The same point was presented and decided by the Second District in Gilbert v. Gilbert. In that case, the husband objected to a continuing writ of garnishment for future alimony against his spendthrift trust. He argued that section 61.12(2), Florida Statutes (1981), which authorized continuing writs of garnishment to enforce orders for alimony and child support, is *223 applicable only to the garnishment of an employer. The Second District, in responding to this argument, held that the same result could be obtained under the provisions of section 61.11, Florida Statutes (1981), which reads as follows:

61.11 Effect of judgment of alimony. A judgment of alimony granted under s. 61.08 or s. 61.09 releases the party receiving the alimony from the control of the other party, and the party receiving the alimony may use his alimony and acquire, use, and dispose of other property uncontrolled by the other party. When either party is about to remove himself or his property out of the state, or fraudulently convey or conceal it, the court may award a ne exeat or injunction against him or his property and make such orders as will secure alimony to the party who should receive it.

The Gilbert court said:

The remedy is drastic but appropriate to cope with the husband's misconduct. We, therefore, sustain the continuing aspect of the order in lieu of ne exeat as necessary to secure payment of alimony. The bank may continue to administer the trust according to its provisions, but to protect itself it will need to withhold all payments due to the husband in excess of alimony then due and owing in order to secure the future alimony payments. The bank is entitled to seek the court's instructions, and the order is always subject to modification upon a proper showing by any interested party. Id. at 302-03.

We agree that the continuing aspect of such orders may be sustained in lieu of ne exeat as necessary to secure payment of alimony. It should be remembered, however, that a continuing garnishment against a spendthrift trust in lieu of ne exeat is also a "last resort" remedy that is available only when the traditional methods of enforcing alimony arrearages are not effective. We also note that where a continuing garnishment is appropriate, the trustee, if it wishes to make payments to the debtor-beneficiary in excess of alimony then due, should seek court approval before it makes such payments. The court may then authorize such payments if sufficient assets remain in the trust or if other provisions are made to secure the payment of alimony to the person who should receive it.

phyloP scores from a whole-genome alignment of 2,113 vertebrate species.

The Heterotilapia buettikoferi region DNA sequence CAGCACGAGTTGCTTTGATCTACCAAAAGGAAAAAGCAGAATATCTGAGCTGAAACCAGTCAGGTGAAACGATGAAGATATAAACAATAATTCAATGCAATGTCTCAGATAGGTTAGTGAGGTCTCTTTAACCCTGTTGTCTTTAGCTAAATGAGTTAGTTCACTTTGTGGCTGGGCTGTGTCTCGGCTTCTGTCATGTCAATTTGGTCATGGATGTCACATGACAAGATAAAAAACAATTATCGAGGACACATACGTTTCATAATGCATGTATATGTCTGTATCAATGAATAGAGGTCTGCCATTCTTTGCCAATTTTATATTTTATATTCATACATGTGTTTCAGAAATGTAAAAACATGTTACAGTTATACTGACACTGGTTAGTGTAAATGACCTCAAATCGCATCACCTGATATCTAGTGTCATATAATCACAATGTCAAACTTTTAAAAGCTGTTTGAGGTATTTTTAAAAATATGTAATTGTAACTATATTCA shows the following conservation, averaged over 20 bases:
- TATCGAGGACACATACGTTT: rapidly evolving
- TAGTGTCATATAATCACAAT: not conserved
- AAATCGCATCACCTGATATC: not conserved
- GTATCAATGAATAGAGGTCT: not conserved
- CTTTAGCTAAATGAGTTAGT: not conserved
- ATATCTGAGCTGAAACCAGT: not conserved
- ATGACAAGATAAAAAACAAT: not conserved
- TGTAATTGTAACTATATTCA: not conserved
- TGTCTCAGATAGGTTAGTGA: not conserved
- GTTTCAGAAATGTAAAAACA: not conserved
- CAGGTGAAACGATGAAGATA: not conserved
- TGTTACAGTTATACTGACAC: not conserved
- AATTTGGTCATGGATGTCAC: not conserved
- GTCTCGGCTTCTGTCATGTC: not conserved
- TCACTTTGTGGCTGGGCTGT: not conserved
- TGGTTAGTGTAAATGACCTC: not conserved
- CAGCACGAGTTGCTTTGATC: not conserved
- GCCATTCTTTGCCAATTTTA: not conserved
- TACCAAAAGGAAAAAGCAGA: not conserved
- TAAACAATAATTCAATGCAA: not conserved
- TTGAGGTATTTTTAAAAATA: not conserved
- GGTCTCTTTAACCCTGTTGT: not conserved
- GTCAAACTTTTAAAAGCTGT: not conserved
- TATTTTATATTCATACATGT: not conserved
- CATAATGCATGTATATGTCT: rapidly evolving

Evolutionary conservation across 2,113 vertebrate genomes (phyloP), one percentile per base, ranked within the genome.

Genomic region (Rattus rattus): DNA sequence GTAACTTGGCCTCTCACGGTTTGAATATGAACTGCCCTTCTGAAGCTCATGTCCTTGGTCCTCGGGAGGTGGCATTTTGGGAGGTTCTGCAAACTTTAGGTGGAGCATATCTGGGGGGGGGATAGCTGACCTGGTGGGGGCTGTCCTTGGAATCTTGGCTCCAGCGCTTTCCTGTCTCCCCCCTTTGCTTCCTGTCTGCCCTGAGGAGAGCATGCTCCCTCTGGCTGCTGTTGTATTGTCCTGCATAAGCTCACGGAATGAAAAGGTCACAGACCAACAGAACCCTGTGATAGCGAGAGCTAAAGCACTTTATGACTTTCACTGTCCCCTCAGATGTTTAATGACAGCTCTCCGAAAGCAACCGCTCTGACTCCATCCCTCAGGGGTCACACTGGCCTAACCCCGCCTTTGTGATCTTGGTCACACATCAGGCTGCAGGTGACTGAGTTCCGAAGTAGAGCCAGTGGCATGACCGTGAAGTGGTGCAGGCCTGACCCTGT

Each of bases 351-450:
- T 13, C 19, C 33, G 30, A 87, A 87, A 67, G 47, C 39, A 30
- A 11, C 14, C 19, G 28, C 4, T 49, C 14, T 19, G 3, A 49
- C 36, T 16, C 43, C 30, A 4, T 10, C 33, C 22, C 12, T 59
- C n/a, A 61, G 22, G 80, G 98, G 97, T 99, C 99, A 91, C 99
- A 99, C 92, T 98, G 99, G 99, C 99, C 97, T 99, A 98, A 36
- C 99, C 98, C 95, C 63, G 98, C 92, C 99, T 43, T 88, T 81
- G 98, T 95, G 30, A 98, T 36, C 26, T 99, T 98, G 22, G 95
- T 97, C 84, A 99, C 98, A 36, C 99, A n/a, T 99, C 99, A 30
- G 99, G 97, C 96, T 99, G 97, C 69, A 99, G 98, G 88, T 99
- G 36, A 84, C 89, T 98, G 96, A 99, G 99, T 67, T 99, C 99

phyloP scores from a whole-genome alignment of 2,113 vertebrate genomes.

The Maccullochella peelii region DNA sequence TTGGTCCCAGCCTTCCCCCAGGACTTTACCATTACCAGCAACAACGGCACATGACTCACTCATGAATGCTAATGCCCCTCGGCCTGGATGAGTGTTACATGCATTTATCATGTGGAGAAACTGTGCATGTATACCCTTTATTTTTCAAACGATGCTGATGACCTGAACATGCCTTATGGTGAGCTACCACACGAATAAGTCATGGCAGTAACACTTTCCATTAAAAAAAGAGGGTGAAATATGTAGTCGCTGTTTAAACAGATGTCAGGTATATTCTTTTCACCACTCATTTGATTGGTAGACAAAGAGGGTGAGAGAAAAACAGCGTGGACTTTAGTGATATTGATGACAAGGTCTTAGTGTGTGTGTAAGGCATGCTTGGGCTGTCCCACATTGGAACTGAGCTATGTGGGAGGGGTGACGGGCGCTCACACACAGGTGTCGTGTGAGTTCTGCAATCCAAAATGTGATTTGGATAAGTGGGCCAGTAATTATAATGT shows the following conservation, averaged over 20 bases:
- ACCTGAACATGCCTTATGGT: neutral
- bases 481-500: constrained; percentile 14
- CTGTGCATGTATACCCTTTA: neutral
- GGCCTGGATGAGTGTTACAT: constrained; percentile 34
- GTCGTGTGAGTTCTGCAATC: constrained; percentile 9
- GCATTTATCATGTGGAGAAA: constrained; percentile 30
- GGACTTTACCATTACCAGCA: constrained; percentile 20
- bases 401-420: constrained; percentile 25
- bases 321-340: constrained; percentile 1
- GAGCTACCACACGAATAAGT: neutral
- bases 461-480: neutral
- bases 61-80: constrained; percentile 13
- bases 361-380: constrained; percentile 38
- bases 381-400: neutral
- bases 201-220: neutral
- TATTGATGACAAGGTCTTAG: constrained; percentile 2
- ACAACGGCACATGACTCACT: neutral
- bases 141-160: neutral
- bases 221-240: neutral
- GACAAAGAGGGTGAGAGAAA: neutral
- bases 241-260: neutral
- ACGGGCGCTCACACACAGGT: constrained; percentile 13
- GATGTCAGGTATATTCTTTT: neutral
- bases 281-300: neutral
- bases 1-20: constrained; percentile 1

We also hold that an order awarding attorney's fees or a judgment for such fees which result from the divorce or enforcement proceedings is collectible in the same manner. Such awards represent an integral part of the dissolution process and are subject to the same equitable considerations. If the ex-spouse must pay attorney's fees out of the support awards, it only reduces the amount of support available to the needy party. This is especially true where post-decretal services are required by an attorney to enforce such awards.

Accordingly, we quash the decision of the district court and remand this case for further proceedings consistent with our opinion.

It is so ordered.

ADKINS, OVERTON, McDONALD, EHRLICH and SHAW, JJ., concur.

BOYD, C.J., dissents.

NOTES

[1] The facts in Gilbert, as stated by the Second District Court, are as follows:

In the judgment of dissolution, the court ordered the husband to pay permanent periodic alimony of $2,500 per month and lump sum alimony in the amount of $35,000 payable in six-month installments of $3,500. The court also required that he be responsible for reasonable and necessary medical expenses of the wife attributable to her multiple sclerosis and that he pay her attorney's fees of $24,750. The husband never paid the attorney's fees and later stopped paying alimony and the wife's medical expenses. The court entered a writ of ne exeat and held him in contempt, but these actions proved futile because he fled the jurisdiction. He is now thought to be living in England. The husband also removed his assets from the state, thereby thwartinq the wife's efforts to collect the arrearages.

In her efforts to enforce the dissolution judgment, the wife sought to garnish the husband's interest in a trust established by Emily H. Gilbert for the benefit of various beneficiaries and administered by Southeast Bank as trustee. The trust contained the following paragraph:

5.2 Spendthrift Provision; the interest of each beneficiary in the income or principal of each trust hereunder shall be free from the control or interference of any creditor of a beneficiary or of any spouse of a married beneficiary and shall not be subject to attachment or susceptible of anticipation or alienation.

Notwithstanding this provision, the court entered judgment in garnishment against the bank as trustee for $50,500 arrearages in alimony and medical expenses and $18,000 in attorney's fees. The court also entered a continuing writ of garnishment directing the bank to pay to the wife out of the trust the periodic and lump sum alimony as it becomes due. Id. at 30001.

The Gilbert court held:

In light of our strong public policy toward requiring persons to support their dependents, we hold that spendthrift trusts can be garnished for the collection of arrearages in alimony. We also believe that a claim for attorney's fees awarded incident to the divorce is collectible in the same manner. Id. at 302.

[2] Although this case involves a garnishment to enforce court orders or judgments for alimony, the rationale of our holding would also apply to child support cases.